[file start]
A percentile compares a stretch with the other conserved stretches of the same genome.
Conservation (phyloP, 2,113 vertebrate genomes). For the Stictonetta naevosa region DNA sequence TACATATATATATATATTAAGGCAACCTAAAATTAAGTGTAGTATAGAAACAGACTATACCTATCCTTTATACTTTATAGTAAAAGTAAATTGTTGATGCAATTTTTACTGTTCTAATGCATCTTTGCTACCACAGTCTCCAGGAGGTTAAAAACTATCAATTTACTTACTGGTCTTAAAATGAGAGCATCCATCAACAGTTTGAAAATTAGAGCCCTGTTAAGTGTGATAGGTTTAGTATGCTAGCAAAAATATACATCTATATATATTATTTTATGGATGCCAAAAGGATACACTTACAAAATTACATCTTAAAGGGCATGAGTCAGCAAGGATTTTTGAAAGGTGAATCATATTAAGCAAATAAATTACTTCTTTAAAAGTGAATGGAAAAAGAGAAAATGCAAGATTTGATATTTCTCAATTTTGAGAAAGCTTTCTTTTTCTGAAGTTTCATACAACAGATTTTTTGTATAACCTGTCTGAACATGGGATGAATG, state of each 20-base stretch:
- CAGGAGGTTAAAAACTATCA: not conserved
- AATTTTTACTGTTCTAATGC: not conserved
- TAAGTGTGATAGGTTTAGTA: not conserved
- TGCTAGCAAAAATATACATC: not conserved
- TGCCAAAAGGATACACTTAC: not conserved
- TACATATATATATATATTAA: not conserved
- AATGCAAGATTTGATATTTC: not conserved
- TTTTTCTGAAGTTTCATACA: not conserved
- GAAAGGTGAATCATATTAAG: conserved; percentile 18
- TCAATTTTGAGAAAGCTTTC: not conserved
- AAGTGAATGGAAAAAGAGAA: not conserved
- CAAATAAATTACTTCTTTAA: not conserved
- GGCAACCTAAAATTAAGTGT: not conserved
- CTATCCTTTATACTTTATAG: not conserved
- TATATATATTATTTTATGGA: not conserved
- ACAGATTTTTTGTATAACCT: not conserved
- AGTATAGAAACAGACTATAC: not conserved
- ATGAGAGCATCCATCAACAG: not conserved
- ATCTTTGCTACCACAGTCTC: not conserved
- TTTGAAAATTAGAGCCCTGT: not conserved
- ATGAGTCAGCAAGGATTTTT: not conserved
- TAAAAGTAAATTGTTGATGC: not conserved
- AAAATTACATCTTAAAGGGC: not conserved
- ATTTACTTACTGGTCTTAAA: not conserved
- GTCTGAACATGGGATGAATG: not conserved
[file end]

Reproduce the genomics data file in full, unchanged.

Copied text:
A percentile compares a stretch with the other conserved stretches of the same genome.
Conservation (phyloP, 2,113 vertebrate genomes). For the Stictonetta naevosa region DNA sequence TACATATATATATATATTAAGGCAACCTAAAATTAAGTGTAGTATAGAAACAGACTATACCTATCCTTTATACTTTATAGTAAAAGTAAATTGTTGATGCAATTTTTACTGTTCTAATGCATCTTTGCTACCACAGTCTCCAGGAGGTTAAAAACTATCAATTTACTTACTGGTCTTAAAATGAGAGCATCCATCAACAGTTTGAAAATTAGAGCCCTGTTAAGTGTGATAGGTTTAGTATGCTAGCAAAAATATACATCTATATATATTATTTTATGGATGCCAAAAGGATACACTTACAAAATTACATCTTAAAGGGCATGAGTCAGCAAGGATTTTTGAAAGGTGAATCATATTAAGCAAATAAATTACTTCTTTAAAAGTGAATGGAAAAAGAGAAAATGCAAGATTTGATATTTCTCAATTTTGAGAAAGCTTTCTTTTTCTGAAGTTTCATACAACAGATTTTTTGTATAACCTGTCTGAACATGGGATGAATG, state of each 20-base stretch:
- CAGGAGGTTAAAAACTATCA: not conserved
- AATTTTTACTGTTCTAATGC: not conserved
- TAAGTGTGATAGGTTTAGTA: not conserved
- TGCTAGCAAAAATATACATC: not conserved
- TGCCAAAAGGATACACTTAC: not conserved
- TACATATATATATATATTAA: not conserved
- AATGCAAGATTTGATATTTC: not conserved
- TTTTTCTGAAGTTTCATACA: not conserved
- GAAAGGTGAATCATATTAAG: conserved; percentile 18
- TCAATTTTGAGAAAGCTTTC: not conserved
- AAGTGAATGGAAAAAGAGAA: not conserved
- CAAATAAATTACTTCTTTAA: not conserved
- GGCAACCTAAAATTAAGTGT: not conserved
- CTATCCTTTATACTTTATAG: not conserved
- TATATATATTATTTTATGGA: not conserved
- ACAGATTTTTTGTATAACCT: not conserved
- AGTATAGAAACAGACTATAC: not conserved
- ATGAGAGCATCCATCAACAG: not conserved
- ATCTTTGCTACCACAGTCTC: not conserved
- TTTGAAAATTAGAGCCCTGT: not conserved
- ATGAGTCAGCAAGGATTTTT: not conserved
- TAAAAGTAAATTGTTGATGC: not conserved
- AAAATTACATCTTAAAGGGC: not conserved
- ATTTACTTACTGGTCTTAAA: not conserved
- GTCTGAACATGGGATGAATG: not conserved